What is it?
Step Zero is a service, activated by browser extension or bookmarklet, that analyzes recipes found online and redesigns them in an optimized format. It provides three key features compared with a traditional recipe:
Less experienced home chefs learn the value of mise en place, a French term meaning “to put things in their place,” which may ease stress in the kitchen and make cooking more straightforward. Those already comfortable in the kitchen will find Step Zero useful for displaying the tools needed and by formatting recipes consistently, regardless of the source.
Why Step Zero?
Traditional recipe websites assume strong skills in and knowledge of the kitchen. Recipes are usually written in ways that need to be reread to be understood. Particularly for inexperienced home chefs, this makes using typical recipes time-consuming and stressful.
People have no trouble finding or saving recipes they find online: email and social media are excellent at discovery. However, a clear gap exists when it comes to actionable information while cooking.
Existing video services can help teach techniques or provide instructions for full recipes, but are time- and cost-intensive to produce. Test subjects generally preferred to avoid technology in the kitchen, relying on phones only when necessary. They also complained about drawbacks like not having the necessary information visible at a glance for them while in the process.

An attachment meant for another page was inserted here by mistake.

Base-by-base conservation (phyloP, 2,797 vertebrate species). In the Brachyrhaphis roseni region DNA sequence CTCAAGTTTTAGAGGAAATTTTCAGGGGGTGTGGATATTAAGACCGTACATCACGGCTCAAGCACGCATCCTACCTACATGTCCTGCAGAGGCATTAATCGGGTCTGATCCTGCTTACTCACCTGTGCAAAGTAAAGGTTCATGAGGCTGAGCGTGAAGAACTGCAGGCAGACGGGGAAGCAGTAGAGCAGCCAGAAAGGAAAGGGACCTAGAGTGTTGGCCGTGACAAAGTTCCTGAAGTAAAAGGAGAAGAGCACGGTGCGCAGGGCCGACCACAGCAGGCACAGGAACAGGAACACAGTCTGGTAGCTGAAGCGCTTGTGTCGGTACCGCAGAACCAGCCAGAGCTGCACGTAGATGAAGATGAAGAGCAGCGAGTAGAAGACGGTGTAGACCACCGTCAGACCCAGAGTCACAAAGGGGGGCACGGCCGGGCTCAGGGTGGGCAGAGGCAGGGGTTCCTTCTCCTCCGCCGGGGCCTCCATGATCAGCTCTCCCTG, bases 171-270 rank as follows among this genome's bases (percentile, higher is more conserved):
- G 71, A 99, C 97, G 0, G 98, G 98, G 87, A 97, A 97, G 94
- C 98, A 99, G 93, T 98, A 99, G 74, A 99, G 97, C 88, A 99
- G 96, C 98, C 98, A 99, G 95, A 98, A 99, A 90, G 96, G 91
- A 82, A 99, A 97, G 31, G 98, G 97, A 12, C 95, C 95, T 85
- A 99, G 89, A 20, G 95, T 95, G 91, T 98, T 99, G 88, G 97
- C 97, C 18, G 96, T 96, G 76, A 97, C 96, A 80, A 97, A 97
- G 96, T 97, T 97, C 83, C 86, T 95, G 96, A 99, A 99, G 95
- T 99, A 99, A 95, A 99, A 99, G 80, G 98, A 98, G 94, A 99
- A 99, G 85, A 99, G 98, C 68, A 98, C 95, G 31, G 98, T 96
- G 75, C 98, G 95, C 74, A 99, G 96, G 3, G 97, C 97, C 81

In particular, prep is lacking in traditional recipes. Existing services that include prep usually require subscriptions or are part of meal-delivery services, whose recipes are tailored to their ingredients and are expensive compared with grocery costs.
How does it work?
When on a recipe page, clicking the Step Zero browser extension or bookmarklet calls the service. It parses the web page to find:
Within the ingredients and cooking directions, Step Zero is looking for specific objects and phrases connoting what a home chef may need.
Here’s what happens:
Once Step Zero finishes parsing the recipe, it generates a redesigned version of the recipe in a responsive, web-based application.
Processed recipes also have PDF versions for printing, usually contained to a single page.
Where can I learn more?
Visit stepzero.cooking, which includes an example recipe and connects to both the process and blog behind the project.